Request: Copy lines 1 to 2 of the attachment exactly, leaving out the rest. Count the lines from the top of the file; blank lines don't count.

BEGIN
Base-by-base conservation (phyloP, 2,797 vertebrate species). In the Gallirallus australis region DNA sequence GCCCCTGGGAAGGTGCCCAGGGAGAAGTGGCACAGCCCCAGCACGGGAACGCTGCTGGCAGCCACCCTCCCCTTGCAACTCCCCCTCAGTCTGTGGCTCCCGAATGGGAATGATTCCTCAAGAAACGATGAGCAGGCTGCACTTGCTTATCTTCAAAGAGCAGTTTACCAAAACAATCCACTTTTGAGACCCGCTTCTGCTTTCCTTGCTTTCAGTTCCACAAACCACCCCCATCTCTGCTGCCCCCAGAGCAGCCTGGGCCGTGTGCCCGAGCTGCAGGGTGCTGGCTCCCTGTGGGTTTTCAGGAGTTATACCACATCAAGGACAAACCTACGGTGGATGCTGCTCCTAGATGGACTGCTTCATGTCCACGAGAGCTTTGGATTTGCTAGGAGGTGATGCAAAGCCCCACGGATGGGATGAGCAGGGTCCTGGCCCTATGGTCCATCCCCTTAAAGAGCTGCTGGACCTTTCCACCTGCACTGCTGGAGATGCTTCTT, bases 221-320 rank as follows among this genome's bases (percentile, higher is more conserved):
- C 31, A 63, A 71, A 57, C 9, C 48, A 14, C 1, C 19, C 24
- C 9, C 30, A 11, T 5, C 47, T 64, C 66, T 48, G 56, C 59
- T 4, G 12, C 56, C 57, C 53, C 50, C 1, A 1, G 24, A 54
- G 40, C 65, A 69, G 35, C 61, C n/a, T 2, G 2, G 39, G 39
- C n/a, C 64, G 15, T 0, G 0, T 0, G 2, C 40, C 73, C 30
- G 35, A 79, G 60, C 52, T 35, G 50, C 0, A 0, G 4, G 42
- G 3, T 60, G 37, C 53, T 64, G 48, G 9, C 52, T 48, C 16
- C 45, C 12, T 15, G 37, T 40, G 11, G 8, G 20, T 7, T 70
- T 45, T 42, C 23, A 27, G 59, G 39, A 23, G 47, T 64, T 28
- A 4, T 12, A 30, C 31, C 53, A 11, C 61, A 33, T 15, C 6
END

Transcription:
Base-by-base conservation (phyloP, 2,797 vertebrate species). In the Gallirallus australis region DNA sequence GCCCCTGGGAAGGTGCCCAGGGAGAAGTGGCACAGCCCCAGCACGGGAACGCTGCTGGCAGCCACCCTCCCCTTGCAACTCCCCCTCAGTCTGTGGCTCCCGAATGGGAATGATTCCTCAAGAAACGATGAGCAGGCTGCACTTGCTTATCTTCAAAGAGCAGTTTACCAAAACAATCCACTTTTGAGACCCGCTTCTGCTTTCCTTGCTTTCAGTTCCACAAACCACCCCCATCTCTGCTGCCCCCAGAGCAGCCTGGGCCGTGTGCCCGAGCTGCAGGGTGCTGGCTCCCTGTGGGTTTTCAGGAGTTATACCACATCAAGGACAAACCTACGGTGGATGCTGCTCCTAGATGGACTGCTTCATGTCCACGAGAGCTTTGGATTTGCTAGGAGGTGATGCAAAGCCCCACGGATGGGATGAGCAGGGTCCTGGCCCTATGGTCCATCCCCTTAAAGAGCTGCTGGACCTTTCCACCTGCACTGCTGGAGATGCTTCTT, bases 221-320 rank as follows among this genome's bases (percentile, higher is more conserved):
- C 31, A 63, A 71, A 57, C 9, C 48, A 14, C 1, C 19, C 24